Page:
The slogans you won't hear on this year's campaign trail

Making travel an election issue is doomed to failure. Not since the Holidays With Pay Act of 1938 has travel been a hot political issue. "Travel, travel, travel" may be your mantra, but during the impending election campaign, travel will rate about as highly in the minds of politicians as the application of the Common Agricultural Policy in Lithuania.

Making travel an election issue is doomed to failure. Not since the Holidays With Pay Act of 1938 has travel been a hot political issue. "Travel, travel, travel" may be your mantra, but during the impending election campaign, travel will rate about as highly in the minds of politicians as the application of the Common Agricultural Policy in Lithuania.

That's not to say travel should be irrelevant. For a start, the next Chancellor must face up to the fact that each man, woman and child in Britain spends an average of £300 more on foreign holidays than overseas visitors bring in; the "tourism deficit" is now approaching two per cent of GDP, and becoming a substantial drain on the nation's finances.

Environmentally, the last 10 years has seen the number of flights within and from the UK multiply, and the price of air travel fall; the absence of taxation on aviation fuel makes it rational for travellers to fly between London and Manchester rather than use the half-empty train. And socially, the sudden shift from the package holiday to "residential tourism" (you buy a place in the sun and live there for half the year) has profound implications on everything from the provision of services to spending in the high street.

Travel may never win or lose an election for any party - but people from the travel industry might. The spin surgeons from airlines, hotels and tourist offices have a knack of putting the very best gloss on everything. The north-west coast of Spain, for example, is uncharacteristically cool and damp. But do the tourist authorities sum it up as the "Costa del Drizzle"? No, it's "Green Spain". And the May to September wet season in Costa Rica, when everything is so sodden that the country turns to mush, is officially the "Green Season".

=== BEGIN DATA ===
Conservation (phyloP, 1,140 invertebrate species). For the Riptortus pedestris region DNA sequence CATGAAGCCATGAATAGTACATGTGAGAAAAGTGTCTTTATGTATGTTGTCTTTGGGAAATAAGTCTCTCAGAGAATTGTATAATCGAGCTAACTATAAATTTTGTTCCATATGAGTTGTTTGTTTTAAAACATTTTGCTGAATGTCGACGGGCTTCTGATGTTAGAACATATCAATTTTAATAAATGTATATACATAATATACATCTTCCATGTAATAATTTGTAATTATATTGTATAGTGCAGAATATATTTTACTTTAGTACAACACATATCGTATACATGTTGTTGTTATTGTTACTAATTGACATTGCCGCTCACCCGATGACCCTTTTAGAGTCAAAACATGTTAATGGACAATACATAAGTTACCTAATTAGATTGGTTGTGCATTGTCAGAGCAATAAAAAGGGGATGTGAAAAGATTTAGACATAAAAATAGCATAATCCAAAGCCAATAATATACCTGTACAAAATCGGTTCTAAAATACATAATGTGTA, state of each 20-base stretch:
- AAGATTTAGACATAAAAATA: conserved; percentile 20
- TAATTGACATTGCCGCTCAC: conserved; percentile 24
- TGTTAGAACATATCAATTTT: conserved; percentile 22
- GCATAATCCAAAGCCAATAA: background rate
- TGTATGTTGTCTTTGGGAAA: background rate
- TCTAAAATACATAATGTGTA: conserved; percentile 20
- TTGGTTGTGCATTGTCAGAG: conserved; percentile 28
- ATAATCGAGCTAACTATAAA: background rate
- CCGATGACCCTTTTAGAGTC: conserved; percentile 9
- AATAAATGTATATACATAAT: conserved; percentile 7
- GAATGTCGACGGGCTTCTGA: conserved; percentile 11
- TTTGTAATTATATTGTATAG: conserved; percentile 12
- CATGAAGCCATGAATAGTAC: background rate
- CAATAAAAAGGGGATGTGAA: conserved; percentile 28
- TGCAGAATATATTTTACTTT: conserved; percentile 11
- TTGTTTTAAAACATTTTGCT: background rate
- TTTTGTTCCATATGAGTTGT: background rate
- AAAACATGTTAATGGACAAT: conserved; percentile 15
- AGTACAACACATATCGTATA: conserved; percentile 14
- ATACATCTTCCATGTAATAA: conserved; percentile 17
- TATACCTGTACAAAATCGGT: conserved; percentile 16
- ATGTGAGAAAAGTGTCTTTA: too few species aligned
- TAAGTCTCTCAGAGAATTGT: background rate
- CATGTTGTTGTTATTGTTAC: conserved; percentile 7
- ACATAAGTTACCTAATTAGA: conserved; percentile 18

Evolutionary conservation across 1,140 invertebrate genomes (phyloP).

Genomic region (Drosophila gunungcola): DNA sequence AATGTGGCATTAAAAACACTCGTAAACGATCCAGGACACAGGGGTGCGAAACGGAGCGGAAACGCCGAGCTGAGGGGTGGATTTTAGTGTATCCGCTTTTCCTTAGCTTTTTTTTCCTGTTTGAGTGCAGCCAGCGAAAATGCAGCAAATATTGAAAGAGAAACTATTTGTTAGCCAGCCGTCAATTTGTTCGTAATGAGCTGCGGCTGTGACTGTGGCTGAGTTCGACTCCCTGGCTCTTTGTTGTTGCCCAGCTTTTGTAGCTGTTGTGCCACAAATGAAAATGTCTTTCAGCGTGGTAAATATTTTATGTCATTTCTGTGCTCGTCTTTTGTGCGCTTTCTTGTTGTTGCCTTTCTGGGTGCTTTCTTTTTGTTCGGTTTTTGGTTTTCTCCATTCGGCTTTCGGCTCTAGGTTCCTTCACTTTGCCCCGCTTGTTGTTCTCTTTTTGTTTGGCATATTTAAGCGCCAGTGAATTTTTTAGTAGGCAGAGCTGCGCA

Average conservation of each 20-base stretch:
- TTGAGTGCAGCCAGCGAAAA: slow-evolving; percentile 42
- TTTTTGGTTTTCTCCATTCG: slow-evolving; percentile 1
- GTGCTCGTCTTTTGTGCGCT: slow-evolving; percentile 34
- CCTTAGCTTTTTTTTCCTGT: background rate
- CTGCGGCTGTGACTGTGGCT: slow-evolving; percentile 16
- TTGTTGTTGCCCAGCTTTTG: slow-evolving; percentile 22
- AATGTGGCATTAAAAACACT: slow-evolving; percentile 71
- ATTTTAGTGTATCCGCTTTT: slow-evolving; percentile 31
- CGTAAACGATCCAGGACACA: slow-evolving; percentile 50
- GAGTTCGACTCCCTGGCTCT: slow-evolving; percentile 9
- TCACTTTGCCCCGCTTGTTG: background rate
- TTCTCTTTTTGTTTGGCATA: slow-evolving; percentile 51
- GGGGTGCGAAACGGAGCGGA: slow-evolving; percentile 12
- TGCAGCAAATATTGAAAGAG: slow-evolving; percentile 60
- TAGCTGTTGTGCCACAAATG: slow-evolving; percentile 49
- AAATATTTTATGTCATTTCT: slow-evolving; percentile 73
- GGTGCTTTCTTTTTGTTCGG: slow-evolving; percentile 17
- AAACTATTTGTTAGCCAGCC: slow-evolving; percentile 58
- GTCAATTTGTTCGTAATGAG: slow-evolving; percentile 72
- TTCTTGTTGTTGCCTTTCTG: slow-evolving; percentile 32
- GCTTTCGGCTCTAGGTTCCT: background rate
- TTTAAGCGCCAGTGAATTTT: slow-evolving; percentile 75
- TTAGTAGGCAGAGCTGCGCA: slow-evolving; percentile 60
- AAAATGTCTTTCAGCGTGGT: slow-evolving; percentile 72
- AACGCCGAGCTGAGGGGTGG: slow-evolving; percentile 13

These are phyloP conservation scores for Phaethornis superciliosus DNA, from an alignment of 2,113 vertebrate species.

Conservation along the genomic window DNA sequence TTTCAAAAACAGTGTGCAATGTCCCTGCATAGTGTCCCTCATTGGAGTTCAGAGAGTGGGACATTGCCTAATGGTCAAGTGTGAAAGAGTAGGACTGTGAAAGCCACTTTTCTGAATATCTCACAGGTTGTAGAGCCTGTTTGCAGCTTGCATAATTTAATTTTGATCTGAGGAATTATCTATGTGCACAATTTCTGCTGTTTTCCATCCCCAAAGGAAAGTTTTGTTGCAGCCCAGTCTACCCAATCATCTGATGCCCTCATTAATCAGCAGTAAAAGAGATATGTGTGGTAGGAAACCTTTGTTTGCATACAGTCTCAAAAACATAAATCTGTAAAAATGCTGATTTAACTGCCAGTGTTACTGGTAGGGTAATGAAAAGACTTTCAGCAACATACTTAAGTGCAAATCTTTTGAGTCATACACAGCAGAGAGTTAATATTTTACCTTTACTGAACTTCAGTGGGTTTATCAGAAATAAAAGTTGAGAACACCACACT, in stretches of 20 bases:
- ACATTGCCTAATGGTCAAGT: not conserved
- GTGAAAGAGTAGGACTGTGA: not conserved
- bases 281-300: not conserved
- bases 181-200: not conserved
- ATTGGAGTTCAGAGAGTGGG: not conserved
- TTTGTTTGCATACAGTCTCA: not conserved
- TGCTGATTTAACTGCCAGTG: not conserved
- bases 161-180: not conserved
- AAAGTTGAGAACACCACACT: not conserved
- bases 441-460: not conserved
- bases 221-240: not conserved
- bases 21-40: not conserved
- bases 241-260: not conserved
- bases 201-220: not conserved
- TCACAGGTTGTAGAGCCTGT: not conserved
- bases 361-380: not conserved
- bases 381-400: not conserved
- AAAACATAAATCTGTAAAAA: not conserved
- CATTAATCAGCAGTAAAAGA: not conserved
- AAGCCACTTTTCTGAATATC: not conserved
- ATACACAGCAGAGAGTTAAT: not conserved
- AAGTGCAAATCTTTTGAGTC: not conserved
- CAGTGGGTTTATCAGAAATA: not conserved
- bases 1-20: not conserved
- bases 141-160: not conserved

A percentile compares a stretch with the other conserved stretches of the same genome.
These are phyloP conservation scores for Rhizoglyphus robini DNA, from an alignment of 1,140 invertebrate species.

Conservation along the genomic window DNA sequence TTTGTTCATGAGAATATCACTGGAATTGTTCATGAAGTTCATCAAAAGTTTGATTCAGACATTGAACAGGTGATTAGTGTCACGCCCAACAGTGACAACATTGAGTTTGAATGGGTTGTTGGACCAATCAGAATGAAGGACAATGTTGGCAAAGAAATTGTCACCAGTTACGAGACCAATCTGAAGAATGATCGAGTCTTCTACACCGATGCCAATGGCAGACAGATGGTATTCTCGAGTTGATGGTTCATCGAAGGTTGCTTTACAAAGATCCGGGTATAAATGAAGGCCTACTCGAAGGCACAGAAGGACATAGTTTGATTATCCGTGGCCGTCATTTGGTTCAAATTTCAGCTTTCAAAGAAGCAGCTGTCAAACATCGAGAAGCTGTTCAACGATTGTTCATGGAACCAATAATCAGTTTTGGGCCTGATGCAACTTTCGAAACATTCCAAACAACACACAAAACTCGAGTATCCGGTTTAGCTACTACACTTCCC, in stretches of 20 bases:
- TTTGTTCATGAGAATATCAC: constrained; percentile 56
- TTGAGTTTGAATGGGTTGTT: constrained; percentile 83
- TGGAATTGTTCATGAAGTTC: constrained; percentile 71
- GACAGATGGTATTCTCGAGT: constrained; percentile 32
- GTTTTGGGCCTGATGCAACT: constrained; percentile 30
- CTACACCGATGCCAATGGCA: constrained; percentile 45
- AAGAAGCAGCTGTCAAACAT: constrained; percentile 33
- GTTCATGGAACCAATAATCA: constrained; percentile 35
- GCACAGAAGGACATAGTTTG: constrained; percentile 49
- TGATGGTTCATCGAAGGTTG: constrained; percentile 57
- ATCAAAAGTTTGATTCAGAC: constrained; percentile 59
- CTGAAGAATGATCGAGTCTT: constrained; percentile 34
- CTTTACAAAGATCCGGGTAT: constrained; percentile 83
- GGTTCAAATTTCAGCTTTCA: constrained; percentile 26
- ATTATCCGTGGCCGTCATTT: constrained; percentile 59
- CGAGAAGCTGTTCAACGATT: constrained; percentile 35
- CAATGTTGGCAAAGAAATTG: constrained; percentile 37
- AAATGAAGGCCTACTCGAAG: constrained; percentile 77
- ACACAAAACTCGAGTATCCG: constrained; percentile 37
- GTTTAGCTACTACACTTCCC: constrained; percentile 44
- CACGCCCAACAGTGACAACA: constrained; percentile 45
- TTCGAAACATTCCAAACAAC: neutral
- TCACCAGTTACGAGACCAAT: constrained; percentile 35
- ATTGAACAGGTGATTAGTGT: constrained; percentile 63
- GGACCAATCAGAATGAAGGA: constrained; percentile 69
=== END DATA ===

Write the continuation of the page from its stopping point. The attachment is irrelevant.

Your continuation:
* The hotel mini-bar remains a source of aggravation for travellers and excessive profits for hotels. If the prices were merely twice the market rate then most establishments would earn much more. But while mark-ups remain at around five times cost, I shall continue to be among the many guests who prefer to buy their own water, beer or wine and store it in the fridge. But in a hotel I visited recently, the refrigerator carried a warning that such imports would be confiscated. "The only function for this mini-bar is for the drinks provided by the hotel. Our staff have been authorised to withdraw any items found in the mini-bar that are not stated."

In other words, if it isn't listed on the inventory, it'll be lifted for the Christmas party. With breathtaking cheek, the notice ends by thanking the guest for helping the hotel "improve service". It reminds me of the invitation aimed at motorcyclists at my local branch of Tesco: "Please help us to serve you better by removing your crash helmet as you enter the store." The idea is not remotely intended to serve bikers better. Its purpose is to cut the occurence of robbery scares; in my area, wearing a visor is a pre-requisite for large-scale theft - which is also a fair description for most mini-bar prices.

* The world's favourite airline may no longer be the British Airways slogan - two other European airlines eclipse it - but BA continues to portray itself as the upmarket choice. When I flew to Cologne this week to research 48 Hours, one reason I picked BA over the no-frills offerings from easyJet and Germanwings was the promise of in-flight meals. On a scheduled 80-minute trip like Heathrow-Cologne you hardly expect a four-course dinner. But in economy class the offering comprised a small plastic pack labelled "Savoury Option Rot 6". Inside was an offering of so little substance that it should have been called a "no-course meal".

It would have been nice had the Cheese Coleslaw Wrap contained more than the 1.3 per cent cheese confessed on the label, but the scale of the offering was implausibly miniature. The "snack" comprised two coin-sized slices of the aforementioned wrap, plus a packet of miniature pretzels (I counted 16) and a sachet of Soured Cream and Chive Dip. So miserly was the meal that I presume that especially ravenous passengers are supposed to plunge the serviette into the dip.

* At least visitors to Britain will be able to enjoy every aspect of the country up to and including polling day. In other parts of the world - notably Greece, Guatemala and Venezuela - the electorate is deemed not to be responsible enough to vote while under the influence of alcohol. And while the locals are well aware of this, and can lay stocks in accordingly, the hapless tourist goes thirsty.

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